James Risen of The New York Times reports today on a former C.I.A. official’s charges that the Bush administration sought to torpedo world-renowned Middle East scholar and blogger Juan Cole, professor at the University of Michigan and author of the blog Informed Comment. The story is notable for several reasons, including at least two the Times entirely omits or severely downplays.
According to Risen, Bush people were unhappy with a prominent academic voicing — and getting a wide hearing for — deep criticism of and opposition to the Iraq war. Former C.I.A. intelligence officer Glenn Carle, “a top counterterrorism official during the administration of President George W. Bush
, said the White House at least twice asked intelligence officials to gather sensitive information on Juan Cole.”
This could be a serious violation of American law; the C.I.A. is barred from domestic spying (though lets remember we have seen a lot of attacks on protections against domestic spying in recent years, including by Democrat and champion of ‘transparency, Barack Obama). Had Carle leveled his charges while Bush while still in office and if Bush himself had played a role, such actions would arguably have risen to the level of impeachable offenses (among many Bush committed).
I find the story interesting for points Risen effectively ignores. In 2006, Yale University’s departments of sociology and history both approved Cole for appointment. Cole’s hiring was scuttled by the Yale administration. There is ample reason to believe the Israel Lobby went to bat against Cole. Certainly, right-wingers and Israel-idealogues were railing against him. There were reports of leading, wealthy Israel-idolaters and Yale donors were threatening to pull their funding. Any skeptical about the tactics of Israel extremists should recall wealthy Israel-supporter Michael Lucas’s March 2011 threats against Manhattan’s LGBT Community Center and the center’s cancellation of a fundraiser by critics of Israeli policy . Or the Alan Dershowitz tirade against Norman Finkelstein taking a post at DePaul University. Or the campaign against the play I Am Rachel Corrie in New York. This list could go for pages (attacks on academics, cultural programs, journalists, human rights institutions, etc.)
The Yale connection is also interesting. I believe that the role of a very small number of very elite universities in securing American oligarchy is being downplayed (and the issue of American oligarchy is downplayed to begin with). George W. Bush went to Yale. Leading Israel fanatic Joseph Lieberman did, too. For many years, Yale was a key source for C.I.A. recruits. Dubya’s daddy, President George H. W. Bush went to Yale and was head of the C.I.A. from 1976 to 1977. It is my contention (certainly not original) that universities like Yale serve as factories of “received opinion.” That is, they provide the intellectual foundations (to the extent that the United States embraces intellect at all) for power. You need an excuse for bombing civilians in Iraq? Line someone up from Harvard. The history of leading schools barring or even ousting great minds that offered threatening views is very long. (To provide a little grist without milling, look for stories of Samuel Bowles and Herbert Gintis and Harvard, Chomsky and M.I.T., Gabriel Kolko, William James and Nathaniel Shaler. Several public universities developed great departments in a variety of disciplines because the faculty could and were safely booted from private schools but not could not be from public ones without Bill of Rights protections.)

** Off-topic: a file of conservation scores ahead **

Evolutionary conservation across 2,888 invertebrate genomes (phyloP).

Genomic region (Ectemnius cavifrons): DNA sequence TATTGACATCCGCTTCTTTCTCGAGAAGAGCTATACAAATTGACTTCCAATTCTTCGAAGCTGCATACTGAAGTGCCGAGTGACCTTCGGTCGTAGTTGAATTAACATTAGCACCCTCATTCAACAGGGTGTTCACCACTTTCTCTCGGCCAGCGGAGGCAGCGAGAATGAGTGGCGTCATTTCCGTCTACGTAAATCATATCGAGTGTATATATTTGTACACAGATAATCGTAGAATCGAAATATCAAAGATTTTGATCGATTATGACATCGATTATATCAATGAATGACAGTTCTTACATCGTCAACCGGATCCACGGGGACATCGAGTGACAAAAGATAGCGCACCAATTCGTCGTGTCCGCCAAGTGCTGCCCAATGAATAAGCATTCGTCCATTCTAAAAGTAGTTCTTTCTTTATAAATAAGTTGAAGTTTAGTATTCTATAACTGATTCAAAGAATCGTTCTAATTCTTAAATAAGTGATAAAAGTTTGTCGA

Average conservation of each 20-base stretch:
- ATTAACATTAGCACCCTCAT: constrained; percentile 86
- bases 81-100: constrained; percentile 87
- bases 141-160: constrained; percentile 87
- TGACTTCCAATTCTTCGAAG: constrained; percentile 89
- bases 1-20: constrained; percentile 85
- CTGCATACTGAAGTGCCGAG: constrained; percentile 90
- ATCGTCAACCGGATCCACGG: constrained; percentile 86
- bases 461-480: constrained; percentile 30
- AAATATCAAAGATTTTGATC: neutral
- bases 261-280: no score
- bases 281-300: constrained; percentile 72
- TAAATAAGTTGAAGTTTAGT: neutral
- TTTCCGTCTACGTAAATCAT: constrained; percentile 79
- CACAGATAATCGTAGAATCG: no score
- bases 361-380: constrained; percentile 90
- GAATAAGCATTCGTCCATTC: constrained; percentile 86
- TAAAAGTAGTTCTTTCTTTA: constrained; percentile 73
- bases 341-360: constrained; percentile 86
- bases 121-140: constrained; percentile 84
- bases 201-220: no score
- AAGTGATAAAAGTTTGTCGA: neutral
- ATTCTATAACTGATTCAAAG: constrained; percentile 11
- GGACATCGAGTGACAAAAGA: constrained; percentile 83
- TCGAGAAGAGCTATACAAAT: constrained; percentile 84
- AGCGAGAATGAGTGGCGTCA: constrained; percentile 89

Some questions remain unanswered (and unasked by the Times). If the Bush administration sought dope on Juan Cole, was it asking for information already in the C.I.A.’s possession, in which case the C.I.A. was already doing domestic work? Or was it directing the C.I.A. to nose about domestically? How does this fit into a larger pattern of expansion of presidential power (an expansion Obama aggressively pursues, arguably more aggressively than Bush)? Will Glenn Carle be treated as Barack Obama has treated other whistleblowers — maliciously and ruthlessly?
All of this will earn me a charge of “conspiracy theorist.” Have a made any such claim? No. I am describing the lines of force in American power relations.
Hugh Sansom is an independent scholar of economics, justice, and journalism, a Thomas Paine wannabe, and a photographer. He lives in Brooklyn, NY. This post originally appeared on his blog Apocalypse Road.